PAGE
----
Thursday, October 3, 2013

  • "Dramatic, Painful" Government Shutdown Disproportionately Impacts Working Poor, People of Color


    The partial shutdown of the federal government has entered its third day. More than 800,000 federal workers are furloughed, and numerous governmental programs have been forced to stop running. For example, the government shutdown has already caused as many as 19,000 children to lose access to Head Start. Many recipients of Special Supplemental Nutrition Program for Women, Infants and Children, more commonly known as WIC, will lose assistance. As negotiations remain stalled, Imara Jones of looks at who is being hardest hit by the shutdown.

  • Has GOP Already Defeated Obamacare? State Opt-Outs Leave Millions of Poor Without Health Insurance


    The federal government shutdown began on Tuesday, the same day that a key facet of President Obama’s healthcare law went live nationwide. For the first time, Americans were able to begin purchasing health insurance from federal and state exchanges. But The New York Times reports the new healthcare law will leave out two-thirds of the nation’s poor blacks and single mothers and more than half of the nation’s low-wage workers who do not have insurance. That’s because they live in 26 states controlled by Republicans that have rejected the vast expansion of Medicaid. The U.S. Supreme Court allowed states to opt out of the expanded Medicaid provision earlier this year. Overall, up to seven million Americans are now ineligible for Medicaid — they make too much to qualify for Medicaid, but not enough to get help to buy a plan on the new healthcare market. We discuss the government shutdown and the launching of health insurance enrollment under the Affordable Care Act with two guests: Imara Jones, economic justice contributor for and a former Clinton White House staffer, and Trudy Lieberman, a contributing editor to the Columbia Journalism Review who has reported extensively on the Affordable Care Act.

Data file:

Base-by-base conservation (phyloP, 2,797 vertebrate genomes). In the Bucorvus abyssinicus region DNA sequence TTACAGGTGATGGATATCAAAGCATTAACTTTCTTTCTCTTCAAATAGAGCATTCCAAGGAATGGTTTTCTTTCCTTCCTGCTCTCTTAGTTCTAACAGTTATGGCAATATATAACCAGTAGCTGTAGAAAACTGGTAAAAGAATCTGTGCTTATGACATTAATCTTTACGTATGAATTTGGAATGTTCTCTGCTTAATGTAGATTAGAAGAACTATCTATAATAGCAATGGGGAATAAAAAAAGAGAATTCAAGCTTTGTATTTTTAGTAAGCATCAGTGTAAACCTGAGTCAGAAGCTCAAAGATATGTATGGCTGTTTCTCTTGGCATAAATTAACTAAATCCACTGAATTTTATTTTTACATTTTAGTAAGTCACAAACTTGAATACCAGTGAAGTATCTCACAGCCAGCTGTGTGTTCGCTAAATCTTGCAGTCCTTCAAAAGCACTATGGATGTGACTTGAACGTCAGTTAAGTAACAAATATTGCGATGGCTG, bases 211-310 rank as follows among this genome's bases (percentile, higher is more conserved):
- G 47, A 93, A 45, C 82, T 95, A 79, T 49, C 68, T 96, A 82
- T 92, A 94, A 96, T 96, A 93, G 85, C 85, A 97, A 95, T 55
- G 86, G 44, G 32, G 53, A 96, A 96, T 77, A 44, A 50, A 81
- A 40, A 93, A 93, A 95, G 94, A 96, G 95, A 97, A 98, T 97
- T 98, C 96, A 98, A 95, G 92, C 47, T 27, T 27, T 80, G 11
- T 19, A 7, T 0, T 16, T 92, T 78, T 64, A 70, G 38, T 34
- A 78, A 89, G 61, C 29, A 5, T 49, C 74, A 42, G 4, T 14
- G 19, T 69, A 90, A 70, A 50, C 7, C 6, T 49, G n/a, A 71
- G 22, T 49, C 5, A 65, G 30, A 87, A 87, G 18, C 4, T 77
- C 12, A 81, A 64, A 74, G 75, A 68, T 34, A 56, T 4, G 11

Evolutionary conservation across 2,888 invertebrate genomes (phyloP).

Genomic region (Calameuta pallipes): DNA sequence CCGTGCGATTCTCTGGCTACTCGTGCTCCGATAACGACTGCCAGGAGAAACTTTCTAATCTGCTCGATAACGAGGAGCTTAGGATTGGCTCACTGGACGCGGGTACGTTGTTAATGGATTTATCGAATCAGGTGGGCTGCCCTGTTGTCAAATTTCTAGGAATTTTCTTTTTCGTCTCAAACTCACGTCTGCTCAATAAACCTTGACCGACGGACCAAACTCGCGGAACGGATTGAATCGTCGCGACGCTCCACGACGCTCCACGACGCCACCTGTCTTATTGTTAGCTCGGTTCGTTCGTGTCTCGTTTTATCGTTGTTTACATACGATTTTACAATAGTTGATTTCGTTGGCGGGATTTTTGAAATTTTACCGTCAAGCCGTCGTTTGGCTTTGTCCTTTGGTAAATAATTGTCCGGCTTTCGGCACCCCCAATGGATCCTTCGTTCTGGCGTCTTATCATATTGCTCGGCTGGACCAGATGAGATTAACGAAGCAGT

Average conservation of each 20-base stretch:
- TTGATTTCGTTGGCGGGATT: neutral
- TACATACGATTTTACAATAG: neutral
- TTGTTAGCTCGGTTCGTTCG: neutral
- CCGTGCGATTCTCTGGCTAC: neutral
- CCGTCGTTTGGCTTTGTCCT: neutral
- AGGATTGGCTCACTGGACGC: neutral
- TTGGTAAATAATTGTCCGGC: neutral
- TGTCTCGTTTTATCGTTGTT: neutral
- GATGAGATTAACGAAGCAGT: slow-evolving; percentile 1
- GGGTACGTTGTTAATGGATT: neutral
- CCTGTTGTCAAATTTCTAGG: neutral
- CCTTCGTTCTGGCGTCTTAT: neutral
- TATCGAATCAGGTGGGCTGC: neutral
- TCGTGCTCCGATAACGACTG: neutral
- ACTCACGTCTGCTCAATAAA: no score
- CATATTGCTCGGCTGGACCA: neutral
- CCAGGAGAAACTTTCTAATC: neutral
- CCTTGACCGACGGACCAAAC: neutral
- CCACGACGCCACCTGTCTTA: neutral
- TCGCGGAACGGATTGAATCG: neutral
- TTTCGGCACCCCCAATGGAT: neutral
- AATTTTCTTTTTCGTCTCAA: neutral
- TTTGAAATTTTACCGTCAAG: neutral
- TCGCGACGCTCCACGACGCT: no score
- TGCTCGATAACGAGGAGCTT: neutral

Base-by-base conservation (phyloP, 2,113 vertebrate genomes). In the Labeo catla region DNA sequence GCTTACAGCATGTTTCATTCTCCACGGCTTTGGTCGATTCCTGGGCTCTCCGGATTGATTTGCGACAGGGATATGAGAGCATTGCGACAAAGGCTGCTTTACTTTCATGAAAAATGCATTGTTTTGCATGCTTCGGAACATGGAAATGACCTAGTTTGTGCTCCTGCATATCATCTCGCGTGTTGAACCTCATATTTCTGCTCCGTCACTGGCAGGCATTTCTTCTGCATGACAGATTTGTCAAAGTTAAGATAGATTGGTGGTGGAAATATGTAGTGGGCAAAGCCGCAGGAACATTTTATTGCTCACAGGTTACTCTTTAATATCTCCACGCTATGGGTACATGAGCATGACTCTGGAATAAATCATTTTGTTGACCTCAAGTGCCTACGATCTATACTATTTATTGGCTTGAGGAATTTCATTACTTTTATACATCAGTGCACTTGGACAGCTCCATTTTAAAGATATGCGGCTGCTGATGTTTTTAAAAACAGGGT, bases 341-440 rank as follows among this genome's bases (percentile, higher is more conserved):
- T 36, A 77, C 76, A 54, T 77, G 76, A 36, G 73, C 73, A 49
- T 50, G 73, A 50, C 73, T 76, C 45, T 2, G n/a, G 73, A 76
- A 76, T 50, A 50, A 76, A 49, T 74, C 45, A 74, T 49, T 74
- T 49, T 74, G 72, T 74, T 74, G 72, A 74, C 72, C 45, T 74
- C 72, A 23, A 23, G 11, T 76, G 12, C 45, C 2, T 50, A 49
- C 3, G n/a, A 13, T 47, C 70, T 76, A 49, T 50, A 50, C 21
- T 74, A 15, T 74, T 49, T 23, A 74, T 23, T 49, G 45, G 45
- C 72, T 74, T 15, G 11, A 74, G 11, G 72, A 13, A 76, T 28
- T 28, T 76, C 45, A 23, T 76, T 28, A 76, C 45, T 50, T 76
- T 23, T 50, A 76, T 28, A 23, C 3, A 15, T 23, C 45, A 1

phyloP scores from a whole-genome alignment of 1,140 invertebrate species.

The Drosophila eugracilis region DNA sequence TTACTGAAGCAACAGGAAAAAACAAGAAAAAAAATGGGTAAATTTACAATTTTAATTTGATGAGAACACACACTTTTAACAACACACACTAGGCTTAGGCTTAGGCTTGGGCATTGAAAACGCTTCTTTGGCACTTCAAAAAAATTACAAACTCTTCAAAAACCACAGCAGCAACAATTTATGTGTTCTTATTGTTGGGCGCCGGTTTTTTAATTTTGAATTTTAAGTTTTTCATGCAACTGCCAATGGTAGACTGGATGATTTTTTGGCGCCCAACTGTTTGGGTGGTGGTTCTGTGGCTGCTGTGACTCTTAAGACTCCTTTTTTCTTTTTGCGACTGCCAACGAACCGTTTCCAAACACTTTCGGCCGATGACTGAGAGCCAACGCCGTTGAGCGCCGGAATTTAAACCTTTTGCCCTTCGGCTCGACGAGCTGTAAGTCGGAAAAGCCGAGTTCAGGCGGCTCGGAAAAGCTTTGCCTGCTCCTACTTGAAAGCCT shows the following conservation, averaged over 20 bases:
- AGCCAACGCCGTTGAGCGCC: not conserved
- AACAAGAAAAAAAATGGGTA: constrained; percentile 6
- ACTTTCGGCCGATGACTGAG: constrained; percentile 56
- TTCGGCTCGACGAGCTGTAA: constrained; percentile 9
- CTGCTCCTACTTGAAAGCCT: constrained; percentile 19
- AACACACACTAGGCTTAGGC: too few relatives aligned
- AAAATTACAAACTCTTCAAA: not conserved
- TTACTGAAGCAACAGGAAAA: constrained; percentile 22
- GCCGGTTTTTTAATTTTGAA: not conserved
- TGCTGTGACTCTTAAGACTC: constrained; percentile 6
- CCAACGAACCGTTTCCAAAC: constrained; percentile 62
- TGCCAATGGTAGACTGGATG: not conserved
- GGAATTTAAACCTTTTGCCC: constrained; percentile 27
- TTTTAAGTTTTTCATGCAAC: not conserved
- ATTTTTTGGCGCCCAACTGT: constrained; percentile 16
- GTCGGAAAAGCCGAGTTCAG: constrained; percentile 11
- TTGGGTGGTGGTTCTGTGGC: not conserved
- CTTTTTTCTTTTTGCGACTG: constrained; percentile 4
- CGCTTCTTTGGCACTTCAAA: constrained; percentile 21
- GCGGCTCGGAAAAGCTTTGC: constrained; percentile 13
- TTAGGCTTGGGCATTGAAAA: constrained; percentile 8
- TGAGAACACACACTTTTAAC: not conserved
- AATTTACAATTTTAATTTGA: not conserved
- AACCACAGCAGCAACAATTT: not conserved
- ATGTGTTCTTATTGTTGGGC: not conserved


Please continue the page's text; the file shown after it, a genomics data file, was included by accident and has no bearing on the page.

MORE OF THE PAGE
• "Imperialism & Fundamentalism Have Joined Hands": Malalai Joya on 12 Years of U.S.-Led Afghan War


    Ahead of next week’s 12th anniversary of what has become the longest war in U.S. history, Defense Secretary Chuck Hagel says the United States is seeking to sign an accord to keep U.S. troops in Afghanistan for the indefinite future. The United States plans to pull out the bulk of its 57,000 troops in Afghanistan by the end of 2014, but the Pentagon wants to retain a smaller force of around 10,000 forces after 2014. We are joined by Afghan activist and former member of Parliament, Malalai Joya, author of the book, "A Woman Among Warlords: The Extraordinary Story of an Afghan Who Dared to Raise Her Voice." A survivor of numerous attempts on her life, Time magazine has named her as one of the 100 most influential people in the world. "We need the support of justice-loving people of the U.S. to join their hands with us," Joya says. "Unfortunately, we see that today imperialism and fundamentalism have joined hands."